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From Alexander Romanenko <a...@alex-tech-adventures.com>
Subject Re: Some of my thought regarding NetCAT 10
Date Wed, 31 Oct 2018 17:02:15 GMT
I want to add to the JIRA ticket problem too. This "tickets in strange
state" was discouraging towards the end, because it felt as if testing
became just a bureaucratic motion, not really something that lets the team
know there are issues. Only blocking issues seem to be looked at. It leaves
with feeling that if the IDE turns on without crashing, thats good enough,
but whether it actually makes you productive - well thats just personal
inconvenience.  This is a bit disheartening, because the UI of NetBeans is
the best of any on the market. Git presentation is superb, editor
splitting, database browser. But there are "small" things like
NETBEANS-1373 (related to PSR-4 implementation) or NETBEANS-1452,
NETBEANS-1379 which might be "minor" in comparison to IDE doing its bare
minimum job, but are a show stopper enough for many to not be able to use
NetBeans for actual work.

Comments around mailing list or jira like "workaround is to use external
tool" or "it works if use 2010 version of the library, therefore not a
problem", or no comment at all, as expressed by OP, not only not show
whether team has capacity to fix those things to figure out some strategy
(maybe advertise on twitter to bounty-hunt those, the same way NetCat was
advertised and got me involved), but that no one even cares enough about
making the product polished so that I may be encouraged to do some of my
own development to help fix those, not just report.

Understandably, the dev team cannot address each issue, and what can they
even say productively for many of them... But something does not feel right
when everyone reports their own problems in silence, and there is no
process to validate and upvote each other's submissions to be able to
signal better what really needs work.

Maybe a good use of time could be to not only hammer away at (potentially
invalid) test cases, but encourage to go through each other's issue
submissions to promote/make visible reported issues to better communicate
their impact.

Regarding tribe leader - also agree. And the idea that only tribe leader
can edit test suites that need to be running I think is wrong. I mentioned
before and made a Jira issue, there are some test case runs that do not
make sense in 2018 or are incomplete to the point that their "pass" state
creates a false positive impression. Time was poorly spent on those by
testers, when could be used looking at other more relevant places in more
detail. But because one must be a tribe leader with all added
responsibilities of managing "human assets" in order to fix those up, they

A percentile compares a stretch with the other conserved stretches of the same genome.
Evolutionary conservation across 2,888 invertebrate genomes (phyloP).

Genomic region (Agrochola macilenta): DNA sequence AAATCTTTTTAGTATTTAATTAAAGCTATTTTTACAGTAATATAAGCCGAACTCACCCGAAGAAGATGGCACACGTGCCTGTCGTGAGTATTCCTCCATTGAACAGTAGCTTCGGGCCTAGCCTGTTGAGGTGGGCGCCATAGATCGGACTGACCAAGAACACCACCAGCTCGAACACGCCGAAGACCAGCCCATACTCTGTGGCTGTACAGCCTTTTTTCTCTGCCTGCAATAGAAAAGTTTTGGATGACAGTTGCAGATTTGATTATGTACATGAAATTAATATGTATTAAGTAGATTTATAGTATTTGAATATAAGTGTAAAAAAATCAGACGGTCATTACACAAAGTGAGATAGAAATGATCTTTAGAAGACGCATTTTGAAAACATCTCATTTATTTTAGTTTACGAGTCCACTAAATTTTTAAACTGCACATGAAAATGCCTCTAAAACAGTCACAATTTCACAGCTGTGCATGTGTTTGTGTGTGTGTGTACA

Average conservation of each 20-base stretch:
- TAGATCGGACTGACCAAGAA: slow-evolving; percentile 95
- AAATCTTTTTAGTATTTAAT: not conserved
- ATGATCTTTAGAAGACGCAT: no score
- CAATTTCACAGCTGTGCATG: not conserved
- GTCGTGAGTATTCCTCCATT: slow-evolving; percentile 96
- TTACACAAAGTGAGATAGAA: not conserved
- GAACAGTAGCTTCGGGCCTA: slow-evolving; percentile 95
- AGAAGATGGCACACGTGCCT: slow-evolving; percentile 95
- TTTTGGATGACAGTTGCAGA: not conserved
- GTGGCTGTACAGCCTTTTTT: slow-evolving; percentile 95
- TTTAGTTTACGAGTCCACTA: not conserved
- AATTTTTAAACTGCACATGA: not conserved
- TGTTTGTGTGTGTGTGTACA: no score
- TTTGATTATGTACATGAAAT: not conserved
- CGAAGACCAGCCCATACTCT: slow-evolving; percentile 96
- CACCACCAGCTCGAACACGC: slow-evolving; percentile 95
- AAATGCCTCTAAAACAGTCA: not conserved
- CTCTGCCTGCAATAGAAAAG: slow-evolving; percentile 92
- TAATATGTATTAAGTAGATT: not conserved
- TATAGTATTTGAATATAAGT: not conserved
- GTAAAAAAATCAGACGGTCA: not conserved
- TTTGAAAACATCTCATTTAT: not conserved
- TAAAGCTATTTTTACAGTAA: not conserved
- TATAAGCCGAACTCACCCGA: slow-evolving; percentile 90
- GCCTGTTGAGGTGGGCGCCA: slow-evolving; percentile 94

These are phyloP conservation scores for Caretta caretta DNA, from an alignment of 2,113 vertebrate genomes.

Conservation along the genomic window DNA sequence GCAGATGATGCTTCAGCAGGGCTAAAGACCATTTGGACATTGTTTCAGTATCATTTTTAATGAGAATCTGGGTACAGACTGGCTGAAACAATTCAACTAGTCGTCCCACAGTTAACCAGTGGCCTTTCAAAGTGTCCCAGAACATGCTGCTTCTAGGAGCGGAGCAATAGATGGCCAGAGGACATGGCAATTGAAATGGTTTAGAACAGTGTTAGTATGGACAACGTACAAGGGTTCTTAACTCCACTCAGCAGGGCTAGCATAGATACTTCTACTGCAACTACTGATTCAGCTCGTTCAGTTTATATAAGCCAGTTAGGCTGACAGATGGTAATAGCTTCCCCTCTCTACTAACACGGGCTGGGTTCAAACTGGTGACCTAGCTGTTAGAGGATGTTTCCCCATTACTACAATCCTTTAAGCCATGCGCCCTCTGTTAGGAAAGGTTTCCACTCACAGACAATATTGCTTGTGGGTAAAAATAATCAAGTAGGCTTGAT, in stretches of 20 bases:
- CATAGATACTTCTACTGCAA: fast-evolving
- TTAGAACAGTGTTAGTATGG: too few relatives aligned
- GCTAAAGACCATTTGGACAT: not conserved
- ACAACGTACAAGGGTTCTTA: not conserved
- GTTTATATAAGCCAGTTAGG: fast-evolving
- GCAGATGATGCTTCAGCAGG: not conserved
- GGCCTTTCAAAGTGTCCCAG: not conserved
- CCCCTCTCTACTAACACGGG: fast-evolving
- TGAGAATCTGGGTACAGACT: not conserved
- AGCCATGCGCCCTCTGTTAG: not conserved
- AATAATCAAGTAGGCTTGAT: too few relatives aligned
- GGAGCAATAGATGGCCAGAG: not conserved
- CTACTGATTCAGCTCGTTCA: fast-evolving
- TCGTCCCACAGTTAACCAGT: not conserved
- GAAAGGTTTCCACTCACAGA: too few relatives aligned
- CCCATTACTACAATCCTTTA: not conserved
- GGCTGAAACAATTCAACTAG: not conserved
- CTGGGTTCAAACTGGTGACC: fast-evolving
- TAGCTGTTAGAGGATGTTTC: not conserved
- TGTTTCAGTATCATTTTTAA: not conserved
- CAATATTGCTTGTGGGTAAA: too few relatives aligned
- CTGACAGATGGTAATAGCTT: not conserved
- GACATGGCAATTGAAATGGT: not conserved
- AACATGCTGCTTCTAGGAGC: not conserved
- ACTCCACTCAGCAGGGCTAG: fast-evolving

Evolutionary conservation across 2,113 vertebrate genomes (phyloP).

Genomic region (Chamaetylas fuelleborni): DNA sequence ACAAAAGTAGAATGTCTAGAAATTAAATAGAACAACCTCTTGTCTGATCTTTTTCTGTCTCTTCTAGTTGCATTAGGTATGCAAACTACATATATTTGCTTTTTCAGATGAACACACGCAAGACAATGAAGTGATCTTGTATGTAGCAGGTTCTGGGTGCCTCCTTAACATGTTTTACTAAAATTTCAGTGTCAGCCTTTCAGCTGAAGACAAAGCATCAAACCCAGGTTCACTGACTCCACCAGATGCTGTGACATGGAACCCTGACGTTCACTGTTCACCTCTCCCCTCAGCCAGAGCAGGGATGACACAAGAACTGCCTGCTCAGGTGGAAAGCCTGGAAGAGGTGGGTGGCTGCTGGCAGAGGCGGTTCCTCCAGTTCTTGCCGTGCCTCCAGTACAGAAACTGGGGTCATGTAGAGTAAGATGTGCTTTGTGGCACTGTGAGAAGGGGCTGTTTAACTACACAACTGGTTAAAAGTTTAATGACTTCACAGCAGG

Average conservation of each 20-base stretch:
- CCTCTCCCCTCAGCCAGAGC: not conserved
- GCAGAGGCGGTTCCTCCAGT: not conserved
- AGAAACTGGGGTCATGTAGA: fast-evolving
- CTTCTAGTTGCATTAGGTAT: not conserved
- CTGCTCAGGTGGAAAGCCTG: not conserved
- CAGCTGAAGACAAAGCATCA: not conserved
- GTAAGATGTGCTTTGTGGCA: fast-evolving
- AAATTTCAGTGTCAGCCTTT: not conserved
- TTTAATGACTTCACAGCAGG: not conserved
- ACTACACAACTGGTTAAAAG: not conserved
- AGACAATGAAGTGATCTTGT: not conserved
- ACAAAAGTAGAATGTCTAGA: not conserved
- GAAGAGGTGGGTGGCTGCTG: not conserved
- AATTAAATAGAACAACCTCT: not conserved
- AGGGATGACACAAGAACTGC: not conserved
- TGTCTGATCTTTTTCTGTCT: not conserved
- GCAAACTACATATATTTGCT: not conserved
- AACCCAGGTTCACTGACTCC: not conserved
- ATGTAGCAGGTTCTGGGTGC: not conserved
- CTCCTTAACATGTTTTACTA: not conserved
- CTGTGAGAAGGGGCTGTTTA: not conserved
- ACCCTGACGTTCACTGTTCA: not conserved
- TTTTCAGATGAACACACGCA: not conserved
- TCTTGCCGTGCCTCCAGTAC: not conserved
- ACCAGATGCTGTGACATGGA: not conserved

remain in the list.

Regarding time pressure comment. Its not that the time pressuring was not
appropriate at all, but it seem to have occurred at odd times of the week.
Eg. I am assuming that many like myself have some free time over the
weekend after work to do this, so getting nagged at random
Wednesdays/Thursdays that things are not getting done was misplaced. Now,
if after a weekend or two or regional holiday nothing is done, then can
start reminding people.

ср, 31 окт. 2018 г. в 12:11, <michal@owsiak.org>:

> I know that I am nowhere close to make bold statements, but here come few
> remarks from my side (when it comes to current NetCAT edition).
>
> There are few things I liked, and few I haven't found quite appealing to
> me.
>
> First of all, I feelt too much time presure. I haven't had this kind of
> feelings in the past. It might be that I have joined quite late, but still,
> there was this rush like feeling.
>
> I think that people who entered NetCAT might have felt little bit lost.
> There was no clear entry point with details how to assign yourself to
> tasks. I mean, you could have found all these information, however (in my
> opinion) it could have been be explained better, pointing directly to
> places where you have to click and how to choose stuff. To be honest, I
> spent quite some time before succesfully assigning first task to me.
>
> Just an example, when it comes to slightly missleading info:
>
> - there is info that you need: http://jdk.java.net/8 but then, you are
> redirected to version 11
>
> I think that tests should be more isolated. Pausing, in some cases, makes
> no sense at all as I had to go through previous steps anyway to get to the
> point where I have paused.
>
> JIRA tickets - it looks like we were encouraged to submit tickets, but
> they are left in strange state - e.g. there is no person assigned to solve
> the ticket. After few such tickets, it seems like submitting them makes no
> much sense. I'd prefer to get - "Not a bug/Won't fix" comment, than no
> comment at all.
>
> It might be, I have missed some sort of memo regarding JIRA tickets, and I
> need to be more patient - than, it's fine, I will wait.
>
> Tribe leaders - to be honest, I don't find the concept of tribe leaders
> quite useful. The tribes are heavily distributed, and as a tribe leaders,
> people don't have that much impact on other's work or efficiency. It's
> simply more work to do and more to worry about (e.g. distributting the
> work). I think I prefer the way it is now, where each person can volountier
> to perform some tasks.
>
> Cheers
>
> Michal
>
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